Feeling that heart break I too made a choice. I knew that despite the grief of losing that love, I wanted to continue off script – to remain open to the possibility of multiple loves. The other people I was dating became deeper, more established connections – the bright light of NRE with each fading into something more subtle and gentle, authentic and committed. And just like new platonic connections, some romances are more intense than others, and one was a head-over-heels, heart-wrenching love, whilst others were something less all-consuming. For me there are no hierarchies, though there are priorities to balance – it is what it is and it’s all good. I learned to let go of the script and to understand I didn’t have to choose between my loves – I could let each evolve into it’s own, special unique connection.
Then, suddenly and unexpectedly, I felt that head-over-heels, heart-wrenching falling in love for a second person. It felt shocking and violent, like Celia Johnson described. It knocked me sideways and consumed me and made me lose myself – and suddenly I understood why my first poly love had made a choice. If you haven’t done the work of unlearning the standard social scripts about love, then faced with those feelings you think you have no option but to choose.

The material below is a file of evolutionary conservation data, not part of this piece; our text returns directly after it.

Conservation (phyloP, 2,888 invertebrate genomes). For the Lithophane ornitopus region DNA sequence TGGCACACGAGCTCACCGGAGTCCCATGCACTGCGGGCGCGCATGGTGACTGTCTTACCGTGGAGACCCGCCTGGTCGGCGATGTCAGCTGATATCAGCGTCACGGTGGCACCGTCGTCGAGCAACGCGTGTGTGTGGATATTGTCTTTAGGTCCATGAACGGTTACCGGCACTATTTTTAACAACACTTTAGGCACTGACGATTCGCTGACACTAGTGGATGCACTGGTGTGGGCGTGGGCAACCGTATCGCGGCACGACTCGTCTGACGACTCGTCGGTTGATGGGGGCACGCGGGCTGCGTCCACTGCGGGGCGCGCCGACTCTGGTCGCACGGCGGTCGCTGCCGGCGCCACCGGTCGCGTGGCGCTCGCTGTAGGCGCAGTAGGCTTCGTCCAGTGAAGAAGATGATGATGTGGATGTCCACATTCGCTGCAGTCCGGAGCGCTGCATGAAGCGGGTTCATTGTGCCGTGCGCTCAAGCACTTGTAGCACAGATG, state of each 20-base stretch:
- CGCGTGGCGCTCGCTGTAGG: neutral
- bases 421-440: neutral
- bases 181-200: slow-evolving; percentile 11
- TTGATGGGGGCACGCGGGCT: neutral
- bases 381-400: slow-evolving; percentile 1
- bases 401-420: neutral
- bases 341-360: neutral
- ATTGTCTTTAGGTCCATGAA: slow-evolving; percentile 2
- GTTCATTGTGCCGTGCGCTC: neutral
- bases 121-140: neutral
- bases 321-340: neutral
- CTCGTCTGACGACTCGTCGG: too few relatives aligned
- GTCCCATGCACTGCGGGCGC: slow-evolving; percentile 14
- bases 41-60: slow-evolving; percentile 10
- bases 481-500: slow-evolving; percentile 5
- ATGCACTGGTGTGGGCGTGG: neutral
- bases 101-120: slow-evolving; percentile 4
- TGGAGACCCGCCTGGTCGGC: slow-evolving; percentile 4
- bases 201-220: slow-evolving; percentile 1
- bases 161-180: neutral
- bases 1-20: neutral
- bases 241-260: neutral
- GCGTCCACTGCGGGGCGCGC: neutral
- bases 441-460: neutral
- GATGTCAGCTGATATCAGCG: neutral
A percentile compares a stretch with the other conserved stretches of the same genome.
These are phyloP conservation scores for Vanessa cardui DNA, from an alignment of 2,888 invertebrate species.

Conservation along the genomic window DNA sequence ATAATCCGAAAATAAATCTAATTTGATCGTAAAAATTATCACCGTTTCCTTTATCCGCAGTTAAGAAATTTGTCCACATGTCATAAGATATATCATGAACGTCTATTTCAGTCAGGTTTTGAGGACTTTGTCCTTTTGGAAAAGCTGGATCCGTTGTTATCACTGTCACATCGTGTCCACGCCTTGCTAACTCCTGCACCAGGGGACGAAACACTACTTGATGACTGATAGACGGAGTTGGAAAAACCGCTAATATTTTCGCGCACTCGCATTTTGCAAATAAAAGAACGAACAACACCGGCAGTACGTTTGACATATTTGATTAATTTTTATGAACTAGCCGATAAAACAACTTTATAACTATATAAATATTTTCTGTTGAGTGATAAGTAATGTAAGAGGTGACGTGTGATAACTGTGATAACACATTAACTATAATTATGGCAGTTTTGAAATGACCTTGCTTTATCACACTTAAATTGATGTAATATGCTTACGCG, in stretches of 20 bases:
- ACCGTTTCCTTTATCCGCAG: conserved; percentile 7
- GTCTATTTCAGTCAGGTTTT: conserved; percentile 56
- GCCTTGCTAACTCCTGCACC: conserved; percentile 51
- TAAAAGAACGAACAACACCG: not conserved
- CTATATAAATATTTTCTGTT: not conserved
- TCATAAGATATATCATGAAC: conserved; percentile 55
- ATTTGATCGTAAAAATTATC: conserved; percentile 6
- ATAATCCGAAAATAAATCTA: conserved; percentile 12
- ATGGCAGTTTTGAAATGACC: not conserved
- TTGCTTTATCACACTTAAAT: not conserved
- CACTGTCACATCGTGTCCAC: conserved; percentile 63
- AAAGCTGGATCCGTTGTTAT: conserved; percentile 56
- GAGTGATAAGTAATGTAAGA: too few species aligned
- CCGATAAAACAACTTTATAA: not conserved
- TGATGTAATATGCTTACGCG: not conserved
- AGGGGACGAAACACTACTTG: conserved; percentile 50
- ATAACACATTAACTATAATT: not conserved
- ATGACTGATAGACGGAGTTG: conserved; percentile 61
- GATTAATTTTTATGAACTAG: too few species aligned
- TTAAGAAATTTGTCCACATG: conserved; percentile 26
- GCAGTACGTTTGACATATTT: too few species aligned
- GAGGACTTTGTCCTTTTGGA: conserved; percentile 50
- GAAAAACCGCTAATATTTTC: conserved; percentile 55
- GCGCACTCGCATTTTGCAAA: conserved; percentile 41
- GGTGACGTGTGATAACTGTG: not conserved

If you have let go of those scripts, then you can begin to explore a new kind of loving. I knew already that love isn’t a zero sum feeling – that allowed to evolve freely it magnifies. Falling in love with another person helps remind you of all the ways you love the people you already love, and in their acceptance of your new connection, you can find a deeper sense of love and connection to them.
In the grip of NRE it’s important to stay mindful and reassure your partners that your love for them hasn’t changed or diminished. With good communication and understanding, the experience can be enriching for everyone. Rather than guilt, possessiveness, jealousy or fear it’s possible for you to share with your existing partners feelings of empathy, freedom, joy and compersion. All these feelings are valid, of course – and when experiencing it for the first time (whatever your position in a relationship dynamic involving more than two people) it can feel uncertain and disorientating. So the best relationship advice you can ever give, or take, is patience.
The only thing that is inevitable about relationships is change. Falling in love might feel wonderful, or magical, or disorientating, or violent… the only certainty is that (as Celia Johnson would say) “This can’t last”. The intense feelings of NRE will evolve, over time.
Sometimes the light of new love will burn brief and bright and then die. Sometimes it will transform into rainbows of colours you can explore together. Over time it may fade into a glorious sunset to share with your love, or loves. And as the light of one love falls on another, the colours, shapes and shadows shift and change in ways that are beautiful and unimaginable.
There is no script for this.